Review: My Life as McDull (2001)

Directed by:
Cast: , , ,

Not available in Australia on DVD (to our knowledge)

Damn if this film didn’t make the whole audience roar with laughter!

My Life as McDull is an incredibly cute and bittersweet animated feature from director Toe Yuen and the brainchild of producer Brian Tse. Spinning off from a successful TV series in HK, it’s a series of vignettes about piglet, McDull and his childhood in HK. A combination of mixed media – 2D, 3D, live action etc.., McDull is visually gorgeous, with nods to Takahata’s My Neighbour the Yamadas and Raymond Briggs [he was the inspiration behind McDull].

When people reminisce and hark back to their childhood, it’s often filled with nostalgia, carefree, innocent times devoid of hardships. Well, McDull is here to remind us that it is bullshit -being a kid was often pretty damn hard least of all as a piglet growing up in the slums of Shamshuipo against the backdrop the economic Asian recession.

Narrated as a series of humorous vignettes by the multitalented Jan Lamb [HK DJ, singer/designer among some of his professions] they are concurrently hilarious and bittersweet. The relationship between McDull and his mama [voiced by comedienne, Sandra Ng] is the crux of the film, providing many delightful moments of pathos.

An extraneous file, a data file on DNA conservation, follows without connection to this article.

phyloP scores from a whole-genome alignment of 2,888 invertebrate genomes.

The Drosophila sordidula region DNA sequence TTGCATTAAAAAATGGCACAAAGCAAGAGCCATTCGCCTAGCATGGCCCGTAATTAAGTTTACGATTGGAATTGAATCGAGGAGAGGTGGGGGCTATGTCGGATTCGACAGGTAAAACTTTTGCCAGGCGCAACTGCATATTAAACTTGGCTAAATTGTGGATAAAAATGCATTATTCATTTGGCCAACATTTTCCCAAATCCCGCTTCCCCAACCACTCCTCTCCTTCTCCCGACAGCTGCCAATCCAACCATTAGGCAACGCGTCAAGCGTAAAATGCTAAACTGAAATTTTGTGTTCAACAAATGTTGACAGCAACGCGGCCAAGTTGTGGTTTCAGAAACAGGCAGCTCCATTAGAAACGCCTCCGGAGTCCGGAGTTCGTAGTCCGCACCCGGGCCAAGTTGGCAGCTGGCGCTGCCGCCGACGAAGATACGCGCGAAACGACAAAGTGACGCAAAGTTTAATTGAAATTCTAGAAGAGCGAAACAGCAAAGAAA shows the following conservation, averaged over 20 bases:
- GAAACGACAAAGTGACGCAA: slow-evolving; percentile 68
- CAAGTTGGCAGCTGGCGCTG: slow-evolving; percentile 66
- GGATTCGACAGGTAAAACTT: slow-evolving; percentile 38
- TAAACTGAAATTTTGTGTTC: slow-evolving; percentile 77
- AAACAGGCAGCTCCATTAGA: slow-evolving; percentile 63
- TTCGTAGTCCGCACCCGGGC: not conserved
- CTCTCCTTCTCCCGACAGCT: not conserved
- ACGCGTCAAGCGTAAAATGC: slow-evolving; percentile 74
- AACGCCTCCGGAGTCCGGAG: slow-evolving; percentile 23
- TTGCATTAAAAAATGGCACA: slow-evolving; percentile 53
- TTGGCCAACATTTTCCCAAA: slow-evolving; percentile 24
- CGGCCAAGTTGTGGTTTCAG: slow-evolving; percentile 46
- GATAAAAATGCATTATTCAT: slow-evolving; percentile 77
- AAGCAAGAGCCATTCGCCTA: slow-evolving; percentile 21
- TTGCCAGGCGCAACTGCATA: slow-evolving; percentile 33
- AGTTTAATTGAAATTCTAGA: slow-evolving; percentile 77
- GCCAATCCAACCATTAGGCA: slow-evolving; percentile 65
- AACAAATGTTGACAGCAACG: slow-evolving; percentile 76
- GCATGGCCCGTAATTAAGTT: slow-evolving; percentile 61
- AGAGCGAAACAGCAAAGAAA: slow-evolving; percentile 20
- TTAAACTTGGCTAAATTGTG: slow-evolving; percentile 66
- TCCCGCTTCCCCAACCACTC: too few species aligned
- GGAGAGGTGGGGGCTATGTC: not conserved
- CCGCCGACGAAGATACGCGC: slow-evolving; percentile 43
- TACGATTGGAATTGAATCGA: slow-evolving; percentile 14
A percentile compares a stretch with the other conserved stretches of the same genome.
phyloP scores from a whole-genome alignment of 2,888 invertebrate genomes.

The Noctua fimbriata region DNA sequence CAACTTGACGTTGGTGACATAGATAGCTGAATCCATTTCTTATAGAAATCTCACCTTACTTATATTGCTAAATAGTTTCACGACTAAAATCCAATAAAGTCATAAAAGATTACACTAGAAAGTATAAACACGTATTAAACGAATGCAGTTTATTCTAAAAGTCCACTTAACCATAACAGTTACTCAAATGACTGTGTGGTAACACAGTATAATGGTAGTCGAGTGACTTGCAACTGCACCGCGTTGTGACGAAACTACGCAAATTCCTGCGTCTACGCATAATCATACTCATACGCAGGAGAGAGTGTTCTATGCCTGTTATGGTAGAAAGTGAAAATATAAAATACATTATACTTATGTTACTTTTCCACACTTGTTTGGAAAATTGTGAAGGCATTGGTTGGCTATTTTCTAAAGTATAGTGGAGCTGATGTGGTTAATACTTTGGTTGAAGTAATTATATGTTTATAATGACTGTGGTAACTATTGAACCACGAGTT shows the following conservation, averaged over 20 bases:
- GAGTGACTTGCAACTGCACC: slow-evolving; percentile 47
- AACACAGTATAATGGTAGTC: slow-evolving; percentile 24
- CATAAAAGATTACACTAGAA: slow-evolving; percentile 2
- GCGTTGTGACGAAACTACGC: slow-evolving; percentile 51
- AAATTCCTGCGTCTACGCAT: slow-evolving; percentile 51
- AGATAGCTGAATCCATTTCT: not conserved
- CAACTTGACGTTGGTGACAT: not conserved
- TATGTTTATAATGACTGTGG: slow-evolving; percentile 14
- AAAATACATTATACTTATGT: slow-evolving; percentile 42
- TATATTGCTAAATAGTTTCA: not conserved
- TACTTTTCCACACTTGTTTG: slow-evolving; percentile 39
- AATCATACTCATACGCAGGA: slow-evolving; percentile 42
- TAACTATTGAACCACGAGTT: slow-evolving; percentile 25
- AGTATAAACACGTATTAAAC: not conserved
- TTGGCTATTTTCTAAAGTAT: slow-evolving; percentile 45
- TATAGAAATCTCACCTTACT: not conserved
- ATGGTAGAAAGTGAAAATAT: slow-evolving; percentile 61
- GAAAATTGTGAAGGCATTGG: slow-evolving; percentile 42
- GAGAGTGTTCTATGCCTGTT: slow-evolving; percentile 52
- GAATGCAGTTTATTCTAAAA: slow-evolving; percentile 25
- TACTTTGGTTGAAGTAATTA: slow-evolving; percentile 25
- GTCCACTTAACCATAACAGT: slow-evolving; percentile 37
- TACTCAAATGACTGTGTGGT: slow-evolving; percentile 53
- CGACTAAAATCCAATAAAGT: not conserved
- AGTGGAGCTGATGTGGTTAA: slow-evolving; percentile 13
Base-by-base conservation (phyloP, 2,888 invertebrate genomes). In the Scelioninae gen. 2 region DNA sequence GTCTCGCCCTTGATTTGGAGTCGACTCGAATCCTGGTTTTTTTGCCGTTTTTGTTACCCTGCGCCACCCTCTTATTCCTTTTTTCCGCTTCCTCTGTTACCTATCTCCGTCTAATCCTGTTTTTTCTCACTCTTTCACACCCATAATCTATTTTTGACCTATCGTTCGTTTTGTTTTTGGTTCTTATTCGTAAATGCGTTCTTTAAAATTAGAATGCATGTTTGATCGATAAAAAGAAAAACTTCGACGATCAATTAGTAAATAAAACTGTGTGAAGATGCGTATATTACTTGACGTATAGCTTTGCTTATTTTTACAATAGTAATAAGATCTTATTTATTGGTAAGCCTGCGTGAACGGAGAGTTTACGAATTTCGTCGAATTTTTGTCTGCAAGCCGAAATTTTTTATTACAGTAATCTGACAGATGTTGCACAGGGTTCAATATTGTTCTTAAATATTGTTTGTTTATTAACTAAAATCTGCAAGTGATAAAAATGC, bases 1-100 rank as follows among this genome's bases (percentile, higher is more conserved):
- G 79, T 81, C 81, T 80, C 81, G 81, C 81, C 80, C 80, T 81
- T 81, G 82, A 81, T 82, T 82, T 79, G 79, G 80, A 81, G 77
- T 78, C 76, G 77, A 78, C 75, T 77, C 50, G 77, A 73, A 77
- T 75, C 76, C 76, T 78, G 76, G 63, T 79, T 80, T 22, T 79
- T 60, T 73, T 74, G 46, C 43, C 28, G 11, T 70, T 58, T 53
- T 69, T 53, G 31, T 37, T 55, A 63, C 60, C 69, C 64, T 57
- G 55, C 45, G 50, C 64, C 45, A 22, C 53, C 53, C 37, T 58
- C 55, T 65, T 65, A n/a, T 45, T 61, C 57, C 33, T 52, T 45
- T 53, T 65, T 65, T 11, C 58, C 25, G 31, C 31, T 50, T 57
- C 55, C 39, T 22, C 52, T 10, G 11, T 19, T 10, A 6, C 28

Despite not being blessed with looks, brains or luck, McDull is a tough little piglet who realises early on he can only succeed on his own four trotters. Eternally optimistic and diligent, he has a plucky, never give up spirit- the closing scene echoes what he knows all along – life is but a vicious cycle alternating between hope and disappointment.

Now that doesn’t extremely cheery but I assure you your throat will get many a tickle, and maybe even get a stitch in the stomach like me – the first half nearly goddamn killed me! Now you’re thinking that’s because I’m well versed in the Canto-HK culture and language. Yes, the film is filled with local references but that didn’t stop the largely non-Canto audience from laughing along too. Like all great films, the themes are universal and hit all the right spots -we all oink-ed and snorted at all the right moments.

Some vignettes were a little uneven, especially towards the second half but that is a small gripe. My big gripe is that they should have translated the opening song and the closing gag too because they were very funny.

I leave you with a bit Mama McDull’s wisdom:
Recipe for roast chicken:
Get a chicken and roast it!

8.5 "dai pao" [big buns] out of 10.
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